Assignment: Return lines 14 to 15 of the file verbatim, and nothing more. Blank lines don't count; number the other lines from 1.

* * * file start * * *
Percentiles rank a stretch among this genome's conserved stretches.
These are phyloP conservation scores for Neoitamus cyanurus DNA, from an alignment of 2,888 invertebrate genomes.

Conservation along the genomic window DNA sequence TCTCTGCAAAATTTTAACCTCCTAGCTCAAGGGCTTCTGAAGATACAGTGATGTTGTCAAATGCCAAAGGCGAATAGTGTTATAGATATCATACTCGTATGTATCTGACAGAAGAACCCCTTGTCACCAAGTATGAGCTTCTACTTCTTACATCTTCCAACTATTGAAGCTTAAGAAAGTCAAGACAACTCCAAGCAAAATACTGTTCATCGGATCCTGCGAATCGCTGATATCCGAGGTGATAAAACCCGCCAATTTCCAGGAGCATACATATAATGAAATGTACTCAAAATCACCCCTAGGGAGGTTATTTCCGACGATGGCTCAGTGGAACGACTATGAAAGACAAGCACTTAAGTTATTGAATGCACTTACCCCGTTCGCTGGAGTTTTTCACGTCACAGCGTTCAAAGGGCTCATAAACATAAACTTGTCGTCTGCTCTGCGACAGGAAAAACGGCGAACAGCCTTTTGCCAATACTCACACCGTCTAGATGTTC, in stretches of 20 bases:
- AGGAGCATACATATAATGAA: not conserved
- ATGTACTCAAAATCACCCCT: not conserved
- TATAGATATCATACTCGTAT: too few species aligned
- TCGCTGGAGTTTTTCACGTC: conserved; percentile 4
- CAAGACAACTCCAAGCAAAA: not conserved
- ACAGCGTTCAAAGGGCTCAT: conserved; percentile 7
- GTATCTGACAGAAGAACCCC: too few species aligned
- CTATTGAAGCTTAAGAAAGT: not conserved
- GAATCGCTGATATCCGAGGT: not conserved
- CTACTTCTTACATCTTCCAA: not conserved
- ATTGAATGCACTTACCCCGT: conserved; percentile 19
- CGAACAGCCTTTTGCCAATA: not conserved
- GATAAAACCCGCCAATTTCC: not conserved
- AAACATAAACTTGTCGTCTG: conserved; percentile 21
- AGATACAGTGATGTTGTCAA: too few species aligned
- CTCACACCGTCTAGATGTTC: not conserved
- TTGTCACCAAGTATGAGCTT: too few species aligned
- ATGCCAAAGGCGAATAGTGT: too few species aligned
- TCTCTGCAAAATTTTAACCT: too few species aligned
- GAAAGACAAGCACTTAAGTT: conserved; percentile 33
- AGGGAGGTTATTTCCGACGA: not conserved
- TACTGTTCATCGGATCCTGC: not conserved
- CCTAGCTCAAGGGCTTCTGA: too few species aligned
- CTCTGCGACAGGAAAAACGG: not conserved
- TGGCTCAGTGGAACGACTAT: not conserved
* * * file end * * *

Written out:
- ATTGAATGCACTTACCCCGT: conserved; percentile 19
- CGAACAGCCTTTTGCCAATA: not conserved